Last night I went to a Reason happy hour and got to meet Radley Balko, who has just published a study on the overuse of SWAT teams. Small towns with a few thousand people will have a SWAT team and an armored personnel carrier…and use them to do early-morning no-knock raids on nonviolent drug suspects–when they hit the right apartment.
SWAT teams were originated in Los Angeles by the (in)famous police chief Darryl Gates. They were conceived for situations where criminals or terrorists had large arsenals, had barricaded themselves, or had hostages.
So it was timely that this morning I read about Canada having re-evaluated their use of SWAT for the purpose it was originally intended in this CNN piece on the Montreal college shootings:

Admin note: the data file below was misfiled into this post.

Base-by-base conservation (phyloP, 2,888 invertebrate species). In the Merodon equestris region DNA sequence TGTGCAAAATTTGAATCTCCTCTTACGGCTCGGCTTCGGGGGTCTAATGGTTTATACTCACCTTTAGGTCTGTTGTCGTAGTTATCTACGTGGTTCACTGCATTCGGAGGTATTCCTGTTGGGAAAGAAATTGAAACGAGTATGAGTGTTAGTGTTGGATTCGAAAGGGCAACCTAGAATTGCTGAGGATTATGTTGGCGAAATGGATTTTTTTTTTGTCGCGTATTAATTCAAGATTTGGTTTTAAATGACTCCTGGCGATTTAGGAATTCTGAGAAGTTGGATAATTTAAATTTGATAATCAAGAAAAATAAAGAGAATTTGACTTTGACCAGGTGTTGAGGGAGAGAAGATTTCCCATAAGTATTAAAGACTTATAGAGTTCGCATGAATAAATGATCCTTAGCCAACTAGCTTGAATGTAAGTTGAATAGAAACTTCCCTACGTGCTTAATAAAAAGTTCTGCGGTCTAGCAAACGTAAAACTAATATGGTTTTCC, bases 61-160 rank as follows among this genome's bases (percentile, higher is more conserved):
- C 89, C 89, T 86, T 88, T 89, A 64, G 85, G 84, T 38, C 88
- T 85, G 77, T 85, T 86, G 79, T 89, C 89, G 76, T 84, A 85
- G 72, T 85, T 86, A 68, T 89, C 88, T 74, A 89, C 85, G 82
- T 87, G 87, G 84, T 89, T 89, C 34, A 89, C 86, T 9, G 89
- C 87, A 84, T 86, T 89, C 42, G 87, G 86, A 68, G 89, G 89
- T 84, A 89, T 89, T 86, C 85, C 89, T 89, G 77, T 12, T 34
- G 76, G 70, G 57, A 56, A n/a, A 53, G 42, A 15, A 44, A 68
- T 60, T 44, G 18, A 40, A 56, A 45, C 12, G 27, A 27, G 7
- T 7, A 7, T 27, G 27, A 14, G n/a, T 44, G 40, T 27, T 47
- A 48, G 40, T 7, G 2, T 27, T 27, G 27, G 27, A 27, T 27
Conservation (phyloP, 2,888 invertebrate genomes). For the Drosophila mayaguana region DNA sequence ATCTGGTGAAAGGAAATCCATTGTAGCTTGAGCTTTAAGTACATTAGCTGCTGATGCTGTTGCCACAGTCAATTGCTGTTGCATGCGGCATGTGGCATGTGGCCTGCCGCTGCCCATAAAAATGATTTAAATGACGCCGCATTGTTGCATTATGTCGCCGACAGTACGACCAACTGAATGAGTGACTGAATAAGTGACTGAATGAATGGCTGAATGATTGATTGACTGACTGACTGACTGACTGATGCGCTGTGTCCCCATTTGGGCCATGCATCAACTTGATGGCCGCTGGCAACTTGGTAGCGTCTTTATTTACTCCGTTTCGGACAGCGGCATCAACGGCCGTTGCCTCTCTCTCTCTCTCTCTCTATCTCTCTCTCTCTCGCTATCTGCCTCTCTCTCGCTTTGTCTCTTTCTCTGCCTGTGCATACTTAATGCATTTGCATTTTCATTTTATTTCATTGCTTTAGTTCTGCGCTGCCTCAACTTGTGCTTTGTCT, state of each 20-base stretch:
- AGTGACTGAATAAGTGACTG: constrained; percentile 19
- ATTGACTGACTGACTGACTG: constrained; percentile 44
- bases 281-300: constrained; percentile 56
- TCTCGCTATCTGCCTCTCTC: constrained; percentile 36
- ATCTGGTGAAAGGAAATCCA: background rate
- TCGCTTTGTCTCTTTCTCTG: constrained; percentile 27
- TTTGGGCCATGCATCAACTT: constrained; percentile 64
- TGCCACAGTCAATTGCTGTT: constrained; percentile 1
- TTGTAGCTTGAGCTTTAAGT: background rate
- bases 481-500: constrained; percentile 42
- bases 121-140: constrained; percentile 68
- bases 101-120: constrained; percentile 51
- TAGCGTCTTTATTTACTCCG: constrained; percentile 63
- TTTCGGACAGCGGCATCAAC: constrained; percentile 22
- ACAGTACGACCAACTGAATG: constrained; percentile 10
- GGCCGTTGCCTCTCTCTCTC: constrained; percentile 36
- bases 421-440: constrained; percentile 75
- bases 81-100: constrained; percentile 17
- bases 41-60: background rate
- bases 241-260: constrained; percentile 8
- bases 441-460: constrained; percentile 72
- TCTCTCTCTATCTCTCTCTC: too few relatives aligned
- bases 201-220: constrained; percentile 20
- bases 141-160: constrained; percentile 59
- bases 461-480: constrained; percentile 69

Police credited aggressive new procedures with stopping the gunman, who died in a shootout with police.
Montreal Police Chief Yvan Delorme said the lessons learned from other mass shootings had taught police to try to stop such assaults as quickly as possible.
“Before our technique was to establish a perimeter around the place and wait for the SWAT team. Now the first police officers go right inside. The way they acted saved lives,” he said.
So, while US small towns are sending in SWAT teams to bust teenagers who score a little weed, Canada is backing off them for their original intended purpose.
Maybe it’s time to re-evaluate the whole SWAT concept.